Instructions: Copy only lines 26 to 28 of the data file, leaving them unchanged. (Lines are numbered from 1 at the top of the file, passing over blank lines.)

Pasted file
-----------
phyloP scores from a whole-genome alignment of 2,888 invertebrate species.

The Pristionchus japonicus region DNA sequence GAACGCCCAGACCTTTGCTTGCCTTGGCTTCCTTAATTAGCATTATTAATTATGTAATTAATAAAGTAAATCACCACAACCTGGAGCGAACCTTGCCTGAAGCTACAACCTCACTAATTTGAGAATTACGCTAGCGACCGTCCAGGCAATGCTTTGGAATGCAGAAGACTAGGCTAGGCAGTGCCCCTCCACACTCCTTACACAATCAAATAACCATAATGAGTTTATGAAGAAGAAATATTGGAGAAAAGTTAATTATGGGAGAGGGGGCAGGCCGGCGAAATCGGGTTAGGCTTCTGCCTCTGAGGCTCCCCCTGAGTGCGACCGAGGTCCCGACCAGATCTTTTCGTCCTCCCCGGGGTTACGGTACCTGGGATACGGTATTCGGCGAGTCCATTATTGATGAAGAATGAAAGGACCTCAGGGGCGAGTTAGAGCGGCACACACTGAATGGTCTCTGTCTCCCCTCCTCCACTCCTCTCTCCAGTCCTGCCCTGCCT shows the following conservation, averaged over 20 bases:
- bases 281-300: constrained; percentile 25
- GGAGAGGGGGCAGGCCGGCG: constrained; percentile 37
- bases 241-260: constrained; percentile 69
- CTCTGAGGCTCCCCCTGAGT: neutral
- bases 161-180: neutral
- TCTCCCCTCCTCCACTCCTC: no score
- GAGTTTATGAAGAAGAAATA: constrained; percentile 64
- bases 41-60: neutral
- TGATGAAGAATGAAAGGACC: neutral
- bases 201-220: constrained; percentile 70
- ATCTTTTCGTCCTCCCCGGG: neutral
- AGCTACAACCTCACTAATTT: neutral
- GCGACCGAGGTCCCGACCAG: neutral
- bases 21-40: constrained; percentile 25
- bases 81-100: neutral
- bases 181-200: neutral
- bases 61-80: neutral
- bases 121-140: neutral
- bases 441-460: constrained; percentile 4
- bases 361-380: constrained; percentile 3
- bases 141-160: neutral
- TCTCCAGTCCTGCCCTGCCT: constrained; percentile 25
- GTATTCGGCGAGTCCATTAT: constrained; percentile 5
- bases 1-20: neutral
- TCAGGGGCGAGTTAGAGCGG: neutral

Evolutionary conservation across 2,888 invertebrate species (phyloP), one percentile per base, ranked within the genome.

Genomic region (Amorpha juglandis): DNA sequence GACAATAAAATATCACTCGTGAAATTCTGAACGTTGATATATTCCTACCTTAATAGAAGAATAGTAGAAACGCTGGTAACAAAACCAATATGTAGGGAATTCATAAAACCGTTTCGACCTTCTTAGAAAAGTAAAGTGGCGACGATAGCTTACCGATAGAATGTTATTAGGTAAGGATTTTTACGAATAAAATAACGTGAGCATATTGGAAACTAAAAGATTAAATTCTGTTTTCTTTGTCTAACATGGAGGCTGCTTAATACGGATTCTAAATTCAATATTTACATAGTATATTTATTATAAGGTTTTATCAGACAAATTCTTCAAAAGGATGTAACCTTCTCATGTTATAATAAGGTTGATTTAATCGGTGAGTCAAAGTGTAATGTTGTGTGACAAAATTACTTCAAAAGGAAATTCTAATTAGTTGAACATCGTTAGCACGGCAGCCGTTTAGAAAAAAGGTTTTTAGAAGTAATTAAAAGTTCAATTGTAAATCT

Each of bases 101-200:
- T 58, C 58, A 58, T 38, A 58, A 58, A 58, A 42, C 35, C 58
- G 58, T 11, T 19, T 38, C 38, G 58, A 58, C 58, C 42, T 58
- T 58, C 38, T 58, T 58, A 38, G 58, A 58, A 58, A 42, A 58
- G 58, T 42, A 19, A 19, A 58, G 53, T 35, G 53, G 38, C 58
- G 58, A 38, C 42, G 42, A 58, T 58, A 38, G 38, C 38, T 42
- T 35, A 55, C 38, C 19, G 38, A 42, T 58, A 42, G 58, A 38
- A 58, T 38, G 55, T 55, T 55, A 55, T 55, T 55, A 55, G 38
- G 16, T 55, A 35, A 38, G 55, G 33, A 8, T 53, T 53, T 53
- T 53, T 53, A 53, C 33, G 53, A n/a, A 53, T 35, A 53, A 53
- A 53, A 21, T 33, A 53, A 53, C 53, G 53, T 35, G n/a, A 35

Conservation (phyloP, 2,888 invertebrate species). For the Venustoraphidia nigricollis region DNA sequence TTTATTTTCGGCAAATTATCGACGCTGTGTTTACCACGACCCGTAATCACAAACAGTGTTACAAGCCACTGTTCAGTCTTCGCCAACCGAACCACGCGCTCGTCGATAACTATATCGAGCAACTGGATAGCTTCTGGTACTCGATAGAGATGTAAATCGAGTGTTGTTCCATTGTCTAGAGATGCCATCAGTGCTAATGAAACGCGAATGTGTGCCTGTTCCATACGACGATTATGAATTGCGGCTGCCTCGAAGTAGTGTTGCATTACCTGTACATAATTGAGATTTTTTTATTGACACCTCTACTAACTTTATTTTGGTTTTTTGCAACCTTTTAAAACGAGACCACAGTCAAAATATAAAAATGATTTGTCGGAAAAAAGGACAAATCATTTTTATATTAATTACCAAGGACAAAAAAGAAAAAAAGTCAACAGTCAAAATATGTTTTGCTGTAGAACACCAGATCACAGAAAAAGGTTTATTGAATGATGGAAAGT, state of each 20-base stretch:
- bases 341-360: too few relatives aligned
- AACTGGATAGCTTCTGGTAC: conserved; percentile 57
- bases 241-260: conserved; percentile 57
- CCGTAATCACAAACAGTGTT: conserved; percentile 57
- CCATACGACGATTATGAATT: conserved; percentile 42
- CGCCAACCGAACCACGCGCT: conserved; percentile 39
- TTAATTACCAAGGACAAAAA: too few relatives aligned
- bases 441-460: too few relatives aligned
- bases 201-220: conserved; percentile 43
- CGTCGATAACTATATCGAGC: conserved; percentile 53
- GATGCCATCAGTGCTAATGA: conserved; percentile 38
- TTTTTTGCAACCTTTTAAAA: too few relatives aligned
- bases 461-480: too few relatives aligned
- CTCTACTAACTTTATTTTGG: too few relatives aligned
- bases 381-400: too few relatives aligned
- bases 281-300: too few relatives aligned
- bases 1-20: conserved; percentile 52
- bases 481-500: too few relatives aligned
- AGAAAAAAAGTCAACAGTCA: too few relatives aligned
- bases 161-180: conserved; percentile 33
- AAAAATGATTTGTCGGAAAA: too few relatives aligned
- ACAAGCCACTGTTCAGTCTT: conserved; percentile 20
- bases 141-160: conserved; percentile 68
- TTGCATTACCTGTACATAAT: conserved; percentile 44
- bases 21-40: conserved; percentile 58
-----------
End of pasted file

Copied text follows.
- bases 1-20: neutral
- TCAGGGGCGAGTTAGAGCGG: neutral

Evolutionary conservation across 2,888 invertebrate species (phyloP), one percentile per base, ranked within the genome.